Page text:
Volume 24 Issue 5
Staging the Wreckage
Issue editors: Gianna Bouchard & Patrick Duggan
Publication date: 30 November 2019
From the destruction of the Twin Towers in 2001, to the devastation of the Indian Ocean tsunami in 2004, to the images of the current refugee crisis and recent terrorist atrocities, the early twenty-first century has witnessed increased media interest in showing all kinds of wreckage to a global audience. While these particular examples are captured in images of the debris and detritus of a catastrophe, there has also been a significant turn, particularly in the UK, to the descriptions and linguistic performances of emotional and psychological wreckage, from the victims of various high-profile sexual grooming and abuse cases, to survivors and witnesses of other events. Wreckage is also increasingly made available through the rise of television dramas that deal with violence and representations of its aftermath.
Staging the Wreckage considers how theatre can call on ‘stagings of wreckage’ to show the labour of performance, the inevitable failure of representation and the disasters immanent in human relations. Beyond explorations of theatrical wrecks and wreckage, this issue brings together international scholars and artists who explore the performativity of wreckage, its sites, politics and ‘practices’, in essays, provocations and artists pages.
Volume 24 Issue 6
Issue editors: Mischa Twitchin & Carl Lavery
Publication date: 15 December 2019
As the concept of ‘performance’ crosses over between the mechanistic and the creative, between serving ‘time and motion’ studies and their suspension in ‘duration’, between the ‘frictionless’ and its interruption, such distinctions themselves seem to delineate fields of research. But it is precisely these distinctions that prove to be in question when invoking the concept of ‘animism’. Although defined historically in terms of these familiar oppositions, what has come to be called the ‘new animism’ concerns what cannot be accommodated by them—inviting a sense of the ‘re-enchantment’ of the world, even as a self-styled modernity appears intent on destroying it. Not the least of what performance research explores in the name of animism, then, are ‘alternatives’ to modes of globalized practice, affirming a pluralism of understanding relations in and to the world, which are not limited to those of human ‘actors’. Participating in the work of cosmopolitics, animism implies fundamental questions about the very ‘life’ of social relations—many varied examples of which are addressed in the essays of this issue of Performance Research.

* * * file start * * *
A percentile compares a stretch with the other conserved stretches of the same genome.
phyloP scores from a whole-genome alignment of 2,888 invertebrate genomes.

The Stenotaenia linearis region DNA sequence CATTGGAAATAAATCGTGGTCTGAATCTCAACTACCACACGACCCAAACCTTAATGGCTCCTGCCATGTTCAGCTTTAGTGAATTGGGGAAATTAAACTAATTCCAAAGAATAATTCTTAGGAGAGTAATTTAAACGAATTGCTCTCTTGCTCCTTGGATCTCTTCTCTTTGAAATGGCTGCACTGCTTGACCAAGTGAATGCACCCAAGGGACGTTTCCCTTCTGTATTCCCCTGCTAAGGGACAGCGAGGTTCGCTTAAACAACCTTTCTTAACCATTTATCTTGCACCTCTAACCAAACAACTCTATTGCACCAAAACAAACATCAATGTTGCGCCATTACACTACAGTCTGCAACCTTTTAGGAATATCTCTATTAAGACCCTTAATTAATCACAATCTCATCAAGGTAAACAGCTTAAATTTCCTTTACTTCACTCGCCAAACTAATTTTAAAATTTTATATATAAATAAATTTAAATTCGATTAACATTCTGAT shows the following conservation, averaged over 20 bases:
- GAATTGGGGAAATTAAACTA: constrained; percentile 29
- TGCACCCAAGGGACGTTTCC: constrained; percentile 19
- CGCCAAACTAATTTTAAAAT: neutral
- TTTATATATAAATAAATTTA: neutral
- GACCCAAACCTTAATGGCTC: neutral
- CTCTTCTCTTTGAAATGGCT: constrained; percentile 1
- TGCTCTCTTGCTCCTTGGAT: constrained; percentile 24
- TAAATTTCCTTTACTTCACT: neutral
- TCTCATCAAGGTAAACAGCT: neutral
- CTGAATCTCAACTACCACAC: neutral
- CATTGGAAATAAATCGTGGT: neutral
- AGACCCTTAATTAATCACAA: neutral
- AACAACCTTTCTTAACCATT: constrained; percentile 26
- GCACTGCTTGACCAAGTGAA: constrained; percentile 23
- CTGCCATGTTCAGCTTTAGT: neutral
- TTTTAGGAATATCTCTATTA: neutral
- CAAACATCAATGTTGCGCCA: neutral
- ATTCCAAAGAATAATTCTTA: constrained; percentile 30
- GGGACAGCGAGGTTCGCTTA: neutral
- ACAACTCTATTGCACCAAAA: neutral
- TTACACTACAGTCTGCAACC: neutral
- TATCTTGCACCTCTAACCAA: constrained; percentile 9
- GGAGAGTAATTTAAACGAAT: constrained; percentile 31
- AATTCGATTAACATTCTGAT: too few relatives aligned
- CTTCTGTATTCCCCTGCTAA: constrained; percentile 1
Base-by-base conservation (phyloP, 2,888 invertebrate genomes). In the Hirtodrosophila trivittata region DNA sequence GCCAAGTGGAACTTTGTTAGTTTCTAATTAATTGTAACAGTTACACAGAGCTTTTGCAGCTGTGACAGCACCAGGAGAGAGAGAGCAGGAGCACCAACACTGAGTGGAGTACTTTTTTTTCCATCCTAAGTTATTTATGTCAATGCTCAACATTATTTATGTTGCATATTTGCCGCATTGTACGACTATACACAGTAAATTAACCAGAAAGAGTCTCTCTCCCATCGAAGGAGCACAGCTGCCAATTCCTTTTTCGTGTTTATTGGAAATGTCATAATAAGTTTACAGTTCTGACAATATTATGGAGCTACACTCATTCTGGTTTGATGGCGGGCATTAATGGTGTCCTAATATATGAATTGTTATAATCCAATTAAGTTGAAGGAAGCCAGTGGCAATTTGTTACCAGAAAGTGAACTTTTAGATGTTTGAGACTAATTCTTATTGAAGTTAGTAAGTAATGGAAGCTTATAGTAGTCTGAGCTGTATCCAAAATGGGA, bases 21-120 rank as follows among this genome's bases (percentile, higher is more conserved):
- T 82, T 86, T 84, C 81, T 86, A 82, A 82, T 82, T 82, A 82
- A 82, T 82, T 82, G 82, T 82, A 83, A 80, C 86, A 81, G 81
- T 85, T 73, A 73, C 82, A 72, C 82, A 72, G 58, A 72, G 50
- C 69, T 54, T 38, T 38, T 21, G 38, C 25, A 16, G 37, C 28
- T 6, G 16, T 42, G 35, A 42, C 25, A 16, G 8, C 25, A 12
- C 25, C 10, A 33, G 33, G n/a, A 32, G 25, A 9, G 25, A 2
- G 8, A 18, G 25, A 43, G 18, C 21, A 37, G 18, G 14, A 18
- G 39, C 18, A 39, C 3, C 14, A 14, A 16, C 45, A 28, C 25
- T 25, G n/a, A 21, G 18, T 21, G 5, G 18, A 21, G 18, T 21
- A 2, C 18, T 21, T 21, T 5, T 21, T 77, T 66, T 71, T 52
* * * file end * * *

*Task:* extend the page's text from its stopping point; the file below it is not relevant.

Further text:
Volume 24 Issue 7
Issue editors: Esther Belvis & José Antonio Sánchez
Publication date: 31 December 2019
In these days in which existence is akin to making us visible and we have proneness to mediatized exposure, global unrest gives evidence of how we have condemned our senses to the obvious, noisy and tumultuous. The sovereignty we have granted to the visible is indicative of our ineptitude to respect our lives, account for our history and dismantle Anthropocentrism. It is precisely in this conflicting state of affairs that disappearance emerges as an alternative approach to put critical pressure on the construction of life, as it defies the visual, continuous and iterative forms of representation. Disappearance and its paradoxical manifestations—voluntary or forced—touch off delicate and thoughtful dramaturgies of the isolated, hidden or unconnected. Through its always fragmented and elusive stories and actions, a process of shared ‘attunement’ emerges, providing healing scenarios of dissent. This Performance Research issue brings together international scholars and artists who explore the fragilities of disappearance by acknowledging the effects of our daily ‘performance’ through essays, intimate scenes and provocations.